Saturday, February 26, 2011


If someone were to ask you how it is you talk about more than one of the same kind of thing at a time in English, you might tell him a number of things. Most of us would say, "Add an S." A linguist might say, "If the object in question's lexical reference ends in a vowel, add a voiced alveolar fricative. Unless, of course, that reference should end with a non-approximant consonant, in which case you will have to precede the voiced alveolar fricative with a mid-center vowel, excepting of course cases in which the non-approximant consonant is also any manner of unvoiced fricative or plosive, in which case you will have to drop the voicing of your alveolar fricative." One of these will be easier to understand, and one of these will be more accurate.

You probably weren't expecting them to both be the former.

Yes, it's true. You might think the linguist is onto something here, what with all his fancy-talk and such. Truth is, his explanation is a rough approximation of a single convention disguised as fact, and is the reason you shouldn't trust some o' them academic types. What he says is essentially, "Make a 'z' sound unless it ends roughly, in which case make the '一' sound in '한글' and then the 'z'. You might also make a 'normal s' sound now and again." That might be true for him, but I find myself often preceding my voiced alveolar fricatives with a vowel more to the tune of a near-close near-front unrounded (which is the 'i' in 'which'). But that's just me. I know lots of people whose method of pluralizing nouns in English is different entirely, at least when it comes to linguistic jargon. If you are transliterating things into the IPA (International Phonetic Alphabet) at a university, and they are looking for one answer, do not give that school your money.

The first response, on the other hand, is quite nice. In just three words, they have effectively communicated all the many ways people in English pluralize non-exceptional nouns, by referring to what a linguist, as fate would have it, would call an "allomorph". Essentially, it means that we understand S's to make a variety of sounds, all of which will demand some manner of space in between themselves and certain other consonants, and which will manifest itself in natural and appropriate ways when someone speaks. Here's an example:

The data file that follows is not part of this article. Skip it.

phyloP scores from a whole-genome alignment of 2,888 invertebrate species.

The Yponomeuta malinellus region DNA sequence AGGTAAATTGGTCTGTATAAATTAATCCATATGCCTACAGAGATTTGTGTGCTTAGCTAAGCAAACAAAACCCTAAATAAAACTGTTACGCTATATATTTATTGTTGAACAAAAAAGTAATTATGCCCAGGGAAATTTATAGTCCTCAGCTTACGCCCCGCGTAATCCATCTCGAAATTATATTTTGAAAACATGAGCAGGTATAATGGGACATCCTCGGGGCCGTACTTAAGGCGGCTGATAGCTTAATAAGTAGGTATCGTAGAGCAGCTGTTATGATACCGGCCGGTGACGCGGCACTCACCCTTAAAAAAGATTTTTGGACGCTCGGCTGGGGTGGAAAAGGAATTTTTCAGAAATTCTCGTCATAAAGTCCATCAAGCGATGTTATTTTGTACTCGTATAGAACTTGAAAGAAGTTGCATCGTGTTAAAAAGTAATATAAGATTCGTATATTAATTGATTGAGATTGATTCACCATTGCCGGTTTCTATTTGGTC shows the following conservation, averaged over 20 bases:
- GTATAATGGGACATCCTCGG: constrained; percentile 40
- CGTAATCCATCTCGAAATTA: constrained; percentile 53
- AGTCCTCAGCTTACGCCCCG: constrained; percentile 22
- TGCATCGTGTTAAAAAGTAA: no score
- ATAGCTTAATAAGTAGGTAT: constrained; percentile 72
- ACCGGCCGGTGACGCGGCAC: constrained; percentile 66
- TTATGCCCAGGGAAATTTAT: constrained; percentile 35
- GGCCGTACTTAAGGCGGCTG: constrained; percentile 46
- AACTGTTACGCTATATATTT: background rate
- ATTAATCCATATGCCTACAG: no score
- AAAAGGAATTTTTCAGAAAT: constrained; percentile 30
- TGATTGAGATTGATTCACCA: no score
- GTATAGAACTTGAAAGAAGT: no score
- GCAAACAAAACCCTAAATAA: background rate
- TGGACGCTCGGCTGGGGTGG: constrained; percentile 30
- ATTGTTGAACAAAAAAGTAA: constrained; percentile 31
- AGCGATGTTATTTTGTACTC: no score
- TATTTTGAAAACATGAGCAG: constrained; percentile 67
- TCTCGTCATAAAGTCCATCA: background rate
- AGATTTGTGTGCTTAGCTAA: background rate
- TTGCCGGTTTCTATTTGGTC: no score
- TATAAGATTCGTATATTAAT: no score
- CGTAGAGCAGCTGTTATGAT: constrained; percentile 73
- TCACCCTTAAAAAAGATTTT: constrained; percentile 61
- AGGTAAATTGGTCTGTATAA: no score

• Beats
  • Beads

Note the difference in the pronunciation of the letter S in each word? The preceding consonants in each case are articulated in the same spot, but the difference is that 'traditional t' sounds are unvoiced and 'traditional d' sounds are. Your following 's' will voice itself or unvoice itself accordingly. Try screwing around with different combinations, see how it works for yourself. Learning neat little nothings like this is what will really put you on your way to realizing a second language.

More to follow!

Saturday, February 19, 2011


A renaissance, strictly speaking, is a rebirth. All the world over, there is a way to convey this idea. In English, we rely on beautiful Italian, and I, for one, am glad; A beautiful occasion deserves a beautiful word to match, and this particular rebirth, ladies and gentlemen, is sure to please.

See, a lot of changes have been made to my software and professional approach to this endeavor (which started out initially as a personal project to give myself a decent tool for studying my other languages) since it began a short couple of years ago, and I couldn't be more pleased that so many people have found it as useful as I did, and then challenged me to create something even better! Well, we all have ourselves to thank, really. Good job, everybody!

So, as you are perhaps already aware, there's WriteKana, WriteKanji, WriteChinese, WriteHangeul, WriteRussian, and the two GettingThere series all on the Android Market (for now!), along with a stupid app (Robinisms!) meant more to make you and your kids laugh than anything, and then further still there are the twitter feeds. So why this? Figured I'd give interested parties somewhere to do a couple different of things:
1. Research my software and obtain it if they live outside of a region that supports paid applications or the official Android Market.
2. Read interesting tangents concerning (among other things, I'm sure) etymologies, syntax, slang, and the conceptualization and propagation of lexicons, and maybe even the conceptualization and propagation of a language!
3. GIVE ME MONEY! Haha, no seriously, I'm starving...

Peace on Earth, y'all.